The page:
Perhaps the strongest argument for cash transfers is that they can be spent however the beneficiary sees fit, meaning that the aid can essentially be tailored to suit the needs of any individual situation. While food aid is by definition narrowly focused, cash transfers allow for a broad range of uses, from “paying rent to [improving] access to food, water… productive assets and inputs, and basic services” (Doocy & Tappis, 2017, p.23). Most surprising, however, is that in certain contexts cash transfers can actually be more effective at increasing the beneficiary’s access to food than traditional food aid. This idea is based on entitlement theory, which states that “famines are caused by an inability to gain access to or purchase food, rather than an overall lack of food availability” (Ibid., p. 23). In such a scenario where markets are still functioning at a basic level, cash transfers would thereby allow beneficiaries access to markets where they could purchase the food and other vital goods that they lack. However, opponents of cash transfers bring up valid opposition to this point, questioning whether access to markets is plausible in humanitarian emergencies. This argument stems from a logical question: What is the point in giving people money if there is no food to buy, or if the price is too high? Despite such arguments, it remains clear that in the majority of situations, there are markets which allow for the adequate purchase of food (Vos & Dempster, 2021). One illustration of this is that 60% of the world's refugees live in cities, an environment with stable markets and one well suited towards cash transfers (Vos & Dempster, 2021). Yet, food aid also has various benefits, most important of which is that it addresses a fundamental issue in that in certain situations, such as in South Sudan during the Darfur Crisis, there is simply not enough food available in local markets (Elayah et al., 2022). In such situations, food aid would be better suited towards resolving the humanitarian crisis than cash transfers.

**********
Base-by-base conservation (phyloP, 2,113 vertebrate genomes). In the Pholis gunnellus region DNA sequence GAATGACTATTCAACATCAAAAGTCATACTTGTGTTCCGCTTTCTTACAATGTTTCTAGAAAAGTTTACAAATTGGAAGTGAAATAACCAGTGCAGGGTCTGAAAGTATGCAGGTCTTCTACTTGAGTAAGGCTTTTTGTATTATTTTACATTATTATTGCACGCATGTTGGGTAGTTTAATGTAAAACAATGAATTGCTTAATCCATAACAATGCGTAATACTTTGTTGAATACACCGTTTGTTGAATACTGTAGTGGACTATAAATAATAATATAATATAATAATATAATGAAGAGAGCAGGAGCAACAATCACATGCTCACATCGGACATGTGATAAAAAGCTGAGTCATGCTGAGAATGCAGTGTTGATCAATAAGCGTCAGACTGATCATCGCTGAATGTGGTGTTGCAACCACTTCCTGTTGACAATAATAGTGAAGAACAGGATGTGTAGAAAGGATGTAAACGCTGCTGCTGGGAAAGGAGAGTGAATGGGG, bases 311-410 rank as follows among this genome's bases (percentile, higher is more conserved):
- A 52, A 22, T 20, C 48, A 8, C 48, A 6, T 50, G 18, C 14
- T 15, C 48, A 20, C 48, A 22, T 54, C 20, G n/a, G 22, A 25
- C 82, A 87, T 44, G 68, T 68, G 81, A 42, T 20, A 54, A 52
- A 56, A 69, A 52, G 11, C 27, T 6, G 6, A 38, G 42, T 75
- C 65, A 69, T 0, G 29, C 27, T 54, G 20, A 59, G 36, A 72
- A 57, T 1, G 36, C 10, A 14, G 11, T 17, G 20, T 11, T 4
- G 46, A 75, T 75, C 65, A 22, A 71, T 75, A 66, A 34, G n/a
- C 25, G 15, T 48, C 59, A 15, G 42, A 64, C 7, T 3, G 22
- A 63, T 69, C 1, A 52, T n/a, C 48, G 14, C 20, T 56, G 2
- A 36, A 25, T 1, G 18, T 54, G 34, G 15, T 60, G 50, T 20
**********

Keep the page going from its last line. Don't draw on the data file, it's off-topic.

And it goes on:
Another central theme component in the debate between food aid and cash transfers is that the choice between cash transfers and food aid is context specific; there is not a one size fits all solution. For example, in 2018 the IRC launched a program giving monthly cash transfers of 66 dollars to Venezuelan refugees in Colombia (World Food Programme, 2019). Such an initiative would work well in Colombia, where there is an abundance of food, steady markets, and a readily available supply of goods (Ibid). On the other hand, in Venezuela, where 3 out of 10 Venezuelans report food regularly being unavailable and where hyperinflation has drastically increased food prices, there would be a greater argument for the necessity for tangible food aid (Ibid.). However, in the majority of situations, cash transfers provide an alternative to food aid which is inherently more tailored to the beneficiary’s needs and more preferred by recipients, and also allowing them to live with greater dignity (Ibid). It is precisely this autonomy of choice which cash transfers provide which not only ensures the satisfaction of recipients needs, but also aims to restore the dignity of the beneficiaries. This being the case, the cash based approach is part and parcel of an evolving humanitarian approach which strives to be people focused and demand driven, making aid as flexible as possible so that it can be applied where it is most critical for those on the ground (The European Commission, 2022).


Cash Transfer Implementation Guide. (2017). [Photograph]. Mercy Corps.

Cash Transfers as a Quicker and More Efficient Alternative